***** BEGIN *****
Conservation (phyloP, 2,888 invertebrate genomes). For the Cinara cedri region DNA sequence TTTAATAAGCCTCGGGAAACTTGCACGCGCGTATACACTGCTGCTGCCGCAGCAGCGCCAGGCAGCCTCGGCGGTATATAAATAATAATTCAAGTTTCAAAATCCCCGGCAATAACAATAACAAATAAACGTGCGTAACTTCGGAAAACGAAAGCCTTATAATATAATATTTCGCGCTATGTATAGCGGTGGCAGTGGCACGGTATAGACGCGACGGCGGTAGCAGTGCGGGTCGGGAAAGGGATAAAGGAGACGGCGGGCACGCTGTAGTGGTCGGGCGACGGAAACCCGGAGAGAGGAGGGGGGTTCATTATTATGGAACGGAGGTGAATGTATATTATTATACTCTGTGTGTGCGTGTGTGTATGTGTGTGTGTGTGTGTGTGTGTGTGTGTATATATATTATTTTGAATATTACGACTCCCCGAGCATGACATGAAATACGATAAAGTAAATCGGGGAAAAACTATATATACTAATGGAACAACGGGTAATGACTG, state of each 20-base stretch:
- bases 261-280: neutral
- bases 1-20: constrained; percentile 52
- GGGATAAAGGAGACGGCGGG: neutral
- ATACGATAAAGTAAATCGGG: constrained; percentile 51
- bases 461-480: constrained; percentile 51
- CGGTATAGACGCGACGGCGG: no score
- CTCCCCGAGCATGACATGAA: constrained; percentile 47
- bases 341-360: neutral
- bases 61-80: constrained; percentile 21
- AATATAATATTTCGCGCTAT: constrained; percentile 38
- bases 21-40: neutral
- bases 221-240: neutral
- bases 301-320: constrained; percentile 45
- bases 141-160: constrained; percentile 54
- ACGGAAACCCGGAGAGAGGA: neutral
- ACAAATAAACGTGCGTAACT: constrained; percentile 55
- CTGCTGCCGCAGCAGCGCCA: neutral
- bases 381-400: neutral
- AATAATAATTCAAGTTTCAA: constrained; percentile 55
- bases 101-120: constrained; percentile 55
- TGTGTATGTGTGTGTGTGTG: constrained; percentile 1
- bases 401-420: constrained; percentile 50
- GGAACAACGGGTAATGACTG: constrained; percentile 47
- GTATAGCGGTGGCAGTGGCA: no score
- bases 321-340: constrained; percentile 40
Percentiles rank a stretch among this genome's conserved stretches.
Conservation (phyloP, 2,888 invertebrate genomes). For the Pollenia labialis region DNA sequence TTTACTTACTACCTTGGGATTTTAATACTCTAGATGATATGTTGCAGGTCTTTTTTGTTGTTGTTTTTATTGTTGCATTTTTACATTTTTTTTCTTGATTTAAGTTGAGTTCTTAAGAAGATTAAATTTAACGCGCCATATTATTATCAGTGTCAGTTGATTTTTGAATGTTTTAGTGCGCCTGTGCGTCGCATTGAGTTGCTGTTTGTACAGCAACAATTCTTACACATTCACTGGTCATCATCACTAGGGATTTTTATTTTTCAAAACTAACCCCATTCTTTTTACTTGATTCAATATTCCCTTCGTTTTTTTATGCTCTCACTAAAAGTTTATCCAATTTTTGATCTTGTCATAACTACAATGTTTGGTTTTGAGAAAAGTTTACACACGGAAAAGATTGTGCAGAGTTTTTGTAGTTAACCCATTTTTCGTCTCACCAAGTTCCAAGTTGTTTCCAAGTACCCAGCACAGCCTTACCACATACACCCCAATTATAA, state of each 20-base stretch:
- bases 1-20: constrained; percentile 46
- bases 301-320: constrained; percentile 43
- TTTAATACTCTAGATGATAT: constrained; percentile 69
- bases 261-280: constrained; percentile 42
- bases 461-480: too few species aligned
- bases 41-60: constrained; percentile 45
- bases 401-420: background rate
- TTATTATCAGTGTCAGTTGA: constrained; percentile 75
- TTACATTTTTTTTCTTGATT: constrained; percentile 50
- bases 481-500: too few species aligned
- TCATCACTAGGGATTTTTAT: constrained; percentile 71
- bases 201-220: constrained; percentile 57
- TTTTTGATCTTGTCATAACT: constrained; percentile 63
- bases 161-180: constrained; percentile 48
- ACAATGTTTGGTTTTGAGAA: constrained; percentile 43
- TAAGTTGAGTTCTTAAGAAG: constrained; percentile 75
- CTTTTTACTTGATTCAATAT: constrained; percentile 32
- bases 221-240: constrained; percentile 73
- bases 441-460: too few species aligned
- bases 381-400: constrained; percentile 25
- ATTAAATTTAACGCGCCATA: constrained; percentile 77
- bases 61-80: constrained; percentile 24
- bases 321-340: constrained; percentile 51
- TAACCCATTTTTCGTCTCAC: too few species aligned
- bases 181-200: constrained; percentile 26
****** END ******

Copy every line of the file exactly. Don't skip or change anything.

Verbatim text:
Conservation (phyloP, 2,888 invertebrate genomes). For the Cinara cedri region DNA sequence TTTAATAAGCCTCGGGAAACTTGCACGCGCGTATACACTGCTGCTGCCGCAGCAGCGCCAGGCAGCCTCGGCGGTATATAAATAATAATTCAAGTTTCAAAATCCCCGGCAATAACAATAACAAATAAACGTGCGTAACTTCGGAAAACGAAAGCCTTATAATATAATATTTCGCGCTATGTATAGCGGTGGCAGTGGCACGGTATAGACGCGACGGCGGTAGCAGTGCGGGTCGGGAAAGGGATAAAGGAGACGGCGGGCACGCTGTAGTGGTCGGGCGACGGAAACCCGGAGAGAGGAGGGGGGTTCATTATTATGGAACGGAGGTGAATGTATATTATTATACTCTGTGTGTGCGTGTGTGTATGTGTGTGTGTGTGTGTGTGTGTGTGTGTATATATATTATTTTGAATATTACGACTCCCCGAGCATGACATGAAATACGATAAAGTAAATCGGGGAAAAACTATATATACTAATGGAACAACGGGTAATGACTG, state of each 20-base stretch:
- bases 261-280: neutral
- bases 1-20: constrained; percentile 52
- GGGATAAAGGAGACGGCGGG: neutral
- ATACGATAAAGTAAATCGGG: constrained; percentile 51
- bases 461-480: constrained; percentile 51
- CGGTATAGACGCGACGGCGG: no score
- CTCCCCGAGCATGACATGAA: constrained; percentile 47
- bases 341-360: neutral
- bases 61-80: constrained; percentile 21
- AATATAATATTTCGCGCTAT: constrained; percentile 38
- bases 21-40: neutral
- bases 221-240: neutral
- bases 301-320: constrained; percentile 45
- bases 141-160: constrained; percentile 54
- ACGGAAACCCGGAGAGAGGA: neutral
- ACAAATAAACGTGCGTAACT: constrained; percentile 55
- CTGCTGCCGCAGCAGCGCCA: neutral
- bases 381-400: neutral
- AATAATAATTCAAGTTTCAA: constrained; percentile 55
- bases 101-120: constrained; percentile 55
- TGTGTATGTGTGTGTGTGTG: constrained; percentile 1
- bases 401-420: constrained; percentile 50
- GGAACAACGGGTAATGACTG: constrained; percentile 47
- GTATAGCGGTGGCAGTGGCA: no score
- bases 321-340: constrained; percentile 40
Percentiles rank a stretch among this genome's conserved stretches.
Conservation (phyloP, 2,888 invertebrate genomes). For the Pollenia labialis region DNA sequence TTTACTTACTACCTTGGGATTTTAATACTCTAGATGATATGTTGCAGGTCTTTTTTGTTGTTGTTTTTATTGTTGCATTTTTACATTTTTTTTCTTGATTTAAGTTGAGTTCTTAAGAAGATTAAATTTAACGCGCCATATTATTATCAGTGTCAGTTGATTTTTGAATGTTTTAGTGCGCCTGTGCGTCGCATTGAGTTGCTGTTTGTACAGCAACAATTCTTACACATTCACTGGTCATCATCACTAGGGATTTTTATTTTTCAAAACTAACCCCATTCTTTTTACTTGATTCAATATTCCCTTCGTTTTTTTATGCTCTCACTAAAAGTTTATCCAATTTTTGATCTTGTCATAACTACAATGTTTGGTTTTGAGAAAAGTTTACACACGGAAAAGATTGTGCAGAGTTTTTGTAGTTAACCCATTTTTCGTCTCACCAAGTTCCAAGTTGTTTCCAAGTACCCAGCACAGCCTTACCACATACACCCCAATTATAA, state of each 20-base stretch:
- bases 1-20: constrained; percentile 46
- bases 301-320: constrained; percentile 43
- TTTAATACTCTAGATGATAT: constrained; percentile 69
- bases 261-280: constrained; percentile 42
- bases 461-480: too few species aligned
- bases 41-60: constrained; percentile 45
- bases 401-420: background rate
- TTATTATCAGTGTCAGTTGA: constrained; percentile 75
- TTACATTTTTTTTCTTGATT: constrained; percentile 50
- bases 481-500: too few species aligned
- TCATCACTAGGGATTTTTAT: constrained; percentile 71
- bases 201-220: constrained; percentile 57
- TTTTTGATCTTGTCATAACT: constrained; percentile 63
- bases 161-180: constrained; percentile 48
- ACAATGTTTGGTTTTGAGAA: constrained; percentile 43
- TAAGTTGAGTTCTTAAGAAG: constrained; percentile 75
- CTTTTTACTTGATTCAATAT: constrained; percentile 32
- bases 221-240: constrained; percentile 73
- bases 441-460: too few species aligned
- bases 381-400: constrained; percentile 25
- ATTAAATTTAACGCGCCATA: constrained; percentile 77
- bases 61-80: constrained; percentile 24
- bases 321-340: constrained; percentile 51
- TAACCCATTTTTCGTCTCAC: too few species aligned
- bases 181-200: constrained; percentile 26